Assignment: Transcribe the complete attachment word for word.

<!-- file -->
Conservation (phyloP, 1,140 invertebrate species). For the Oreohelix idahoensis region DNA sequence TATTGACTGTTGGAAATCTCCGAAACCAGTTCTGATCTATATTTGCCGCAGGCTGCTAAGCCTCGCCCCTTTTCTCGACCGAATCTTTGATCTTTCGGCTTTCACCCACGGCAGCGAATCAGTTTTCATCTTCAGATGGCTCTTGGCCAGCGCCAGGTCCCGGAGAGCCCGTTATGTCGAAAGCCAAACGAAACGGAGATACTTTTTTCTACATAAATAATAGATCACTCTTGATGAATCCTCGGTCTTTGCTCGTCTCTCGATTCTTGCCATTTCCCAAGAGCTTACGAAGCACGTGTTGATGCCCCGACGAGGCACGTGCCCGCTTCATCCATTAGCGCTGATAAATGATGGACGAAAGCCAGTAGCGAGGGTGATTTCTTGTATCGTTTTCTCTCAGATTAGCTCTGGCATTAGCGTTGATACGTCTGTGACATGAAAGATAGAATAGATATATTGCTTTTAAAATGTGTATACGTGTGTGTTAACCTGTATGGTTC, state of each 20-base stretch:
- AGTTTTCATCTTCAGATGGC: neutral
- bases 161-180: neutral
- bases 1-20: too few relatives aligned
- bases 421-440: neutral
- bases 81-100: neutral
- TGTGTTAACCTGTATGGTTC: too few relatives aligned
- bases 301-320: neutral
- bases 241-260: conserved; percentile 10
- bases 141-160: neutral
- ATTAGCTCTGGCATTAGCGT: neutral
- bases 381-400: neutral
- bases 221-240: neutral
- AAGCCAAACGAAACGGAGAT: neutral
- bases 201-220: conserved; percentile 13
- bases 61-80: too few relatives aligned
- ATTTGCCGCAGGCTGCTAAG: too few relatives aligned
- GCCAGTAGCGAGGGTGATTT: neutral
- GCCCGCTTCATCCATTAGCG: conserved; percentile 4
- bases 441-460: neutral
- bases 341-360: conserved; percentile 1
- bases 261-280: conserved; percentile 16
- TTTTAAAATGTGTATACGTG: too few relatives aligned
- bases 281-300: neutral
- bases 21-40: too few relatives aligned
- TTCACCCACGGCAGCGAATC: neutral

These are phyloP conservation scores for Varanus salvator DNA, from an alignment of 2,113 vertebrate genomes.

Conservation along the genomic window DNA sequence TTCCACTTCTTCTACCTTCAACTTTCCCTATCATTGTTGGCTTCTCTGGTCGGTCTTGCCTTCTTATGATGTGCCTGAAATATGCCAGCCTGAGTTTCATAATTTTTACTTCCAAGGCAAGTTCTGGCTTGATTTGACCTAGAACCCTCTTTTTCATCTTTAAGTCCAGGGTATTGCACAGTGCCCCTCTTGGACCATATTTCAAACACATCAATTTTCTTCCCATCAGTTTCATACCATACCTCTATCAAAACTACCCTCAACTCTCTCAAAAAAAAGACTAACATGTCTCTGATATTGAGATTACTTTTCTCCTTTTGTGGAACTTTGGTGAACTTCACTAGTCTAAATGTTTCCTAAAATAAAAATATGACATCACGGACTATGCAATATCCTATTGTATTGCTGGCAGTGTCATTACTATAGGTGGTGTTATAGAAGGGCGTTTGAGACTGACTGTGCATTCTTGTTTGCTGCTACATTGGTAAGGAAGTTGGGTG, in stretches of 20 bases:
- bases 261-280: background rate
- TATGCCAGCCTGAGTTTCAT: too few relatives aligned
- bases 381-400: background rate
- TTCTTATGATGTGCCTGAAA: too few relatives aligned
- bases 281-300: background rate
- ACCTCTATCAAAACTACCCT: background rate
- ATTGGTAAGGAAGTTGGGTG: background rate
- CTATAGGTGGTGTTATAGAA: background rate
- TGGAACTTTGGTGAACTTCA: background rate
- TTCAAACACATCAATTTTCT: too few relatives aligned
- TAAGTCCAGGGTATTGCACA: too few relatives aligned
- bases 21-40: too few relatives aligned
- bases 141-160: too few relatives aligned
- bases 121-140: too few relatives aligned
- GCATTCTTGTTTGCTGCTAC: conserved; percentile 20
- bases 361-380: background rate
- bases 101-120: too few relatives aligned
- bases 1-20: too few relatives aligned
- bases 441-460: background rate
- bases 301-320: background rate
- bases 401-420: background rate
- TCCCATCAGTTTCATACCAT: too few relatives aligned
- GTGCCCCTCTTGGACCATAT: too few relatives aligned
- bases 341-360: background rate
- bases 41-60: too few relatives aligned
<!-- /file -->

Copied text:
Conservation (phyloP, 1,140 invertebrate species). For the Oreohelix idahoensis region DNA sequence TATTGACTGTTGGAAATCTCCGAAACCAGTTCTGATCTATATTTGCCGCAGGCTGCTAAGCCTCGCCCCTTTTCTCGACCGAATCTTTGATCTTTCGGCTTTCACCCACGGCAGCGAATCAGTTTTCATCTTCAGATGGCTCTTGGCCAGCGCCAGGTCCCGGAGAGCCCGTTATGTCGAAAGCCAAACGAAACGGAGATACTTTTTTCTACATAAATAATAGATCACTCTTGATGAATCCTCGGTCTTTGCTCGTCTCTCGATTCTTGCCATTTCCCAAGAGCTTACGAAGCACGTGTTGATGCCCCGACGAGGCACGTGCCCGCTTCATCCATTAGCGCTGATAAATGATGGACGAAAGCCAGTAGCGAGGGTGATTTCTTGTATCGTTTTCTCTCAGATTAGCTCTGGCATTAGCGTTGATACGTCTGTGACATGAAAGATAGAATAGATATATTGCTTTTAAAATGTGTATACGTGTGTGTTAACCTGTATGGTTC, state of each 20-base stretch:
- AGTTTTCATCTTCAGATGGC: neutral
- bases 161-180: neutral
- bases 1-20: too few relatives aligned
- bases 421-440: neutral
- bases 81-100: neutral
- TGTGTTAACCTGTATGGTTC: too few relatives aligned
- bases 301-320: neutral
- bases 241-260: conserved; percentile 10
- bases 141-160: neutral
- ATTAGCTCTGGCATTAGCGT: neutral
- bases 381-400: neutral
- bases 221-240: neutral
- AAGCCAAACGAAACGGAGAT: neutral
- bases 201-220: conserved; percentile 13
- bases 61-80: too few relatives aligned
- ATTTGCCGCAGGCTGCTAAG: too few relatives aligned
- GCCAGTAGCGAGGGTGATTT: neutral
- GCCCGCTTCATCCATTAGCG: conserved; percentile 4
- bases 441-460: neutral
- bases 341-360: conserved; percentile 1
- bases 261-280: conserved; percentile 16
- TTTTAAAATGTGTATACGTG: too few relatives aligned
- bases 281-300: neutral
- bases 21-40: too few relatives aligned
- TTCACCCACGGCAGCGAATC: neutral

These are phyloP conservation scores for Varanus salvator DNA, from an alignment of 2,113 vertebrate genomes.

Conservation along the genomic window DNA sequence TTCCACTTCTTCTACCTTCAACTTTCCCTATCATTGTTGGCTTCTCTGGTCGGTCTTGCCTTCTTATGATGTGCCTGAAATATGCCAGCCTGAGTTTCATAATTTTTACTTCCAAGGCAAGTTCTGGCTTGATTTGACCTAGAACCCTCTTTTTCATCTTTAAGTCCAGGGTATTGCACAGTGCCCCTCTTGGACCATATTTCAAACACATCAATTTTCTTCCCATCAGTTTCATACCATACCTCTATCAAAACTACCCTCAACTCTCTCAAAAAAAAGACTAACATGTCTCTGATATTGAGATTACTTTTCTCCTTTTGTGGAACTTTGGTGAACTTCACTAGTCTAAATGTTTCCTAAAATAAAAATATGACATCACGGACTATGCAATATCCTATTGTATTGCTGGCAGTGTCATTACTATAGGTGGTGTTATAGAAGGGCGTTTGAGACTGACTGTGCATTCTTGTTTGCTGCTACATTGGTAAGGAAGTTGGGTG, in stretches of 20 bases:
- bases 261-280: background rate
- TATGCCAGCCTGAGTTTCAT: too few relatives aligned
- bases 381-400: background rate
- TTCTTATGATGTGCCTGAAA: too few relatives aligned
- bases 281-300: background rate
- ACCTCTATCAAAACTACCCT: background rate
- ATTGGTAAGGAAGTTGGGTG: background rate
- CTATAGGTGGTGTTATAGAA: background rate
- TGGAACTTTGGTGAACTTCA: background rate
- TTCAAACACATCAATTTTCT: too few relatives aligned
- TAAGTCCAGGGTATTGCACA: too few relatives aligned
- bases 21-40: too few relatives aligned
- bases 141-160: too few relatives aligned
- bases 121-140: too few relatives aligned
- GCATTCTTGTTTGCTGCTAC: conserved; percentile 20
- bases 361-380: background rate
- bases 101-120: too few relatives aligned
- bases 1-20: too few relatives aligned
- bases 441-460: background rate
- bases 301-320: background rate
- bases 401-420: background rate
- TCCCATCAGTTTCATACCAT: too few relatives aligned
- GTGCCCCTCTTGGACCATAT: too few relatives aligned
- bases 341-360: background rate
- bases 41-60: too few relatives aligned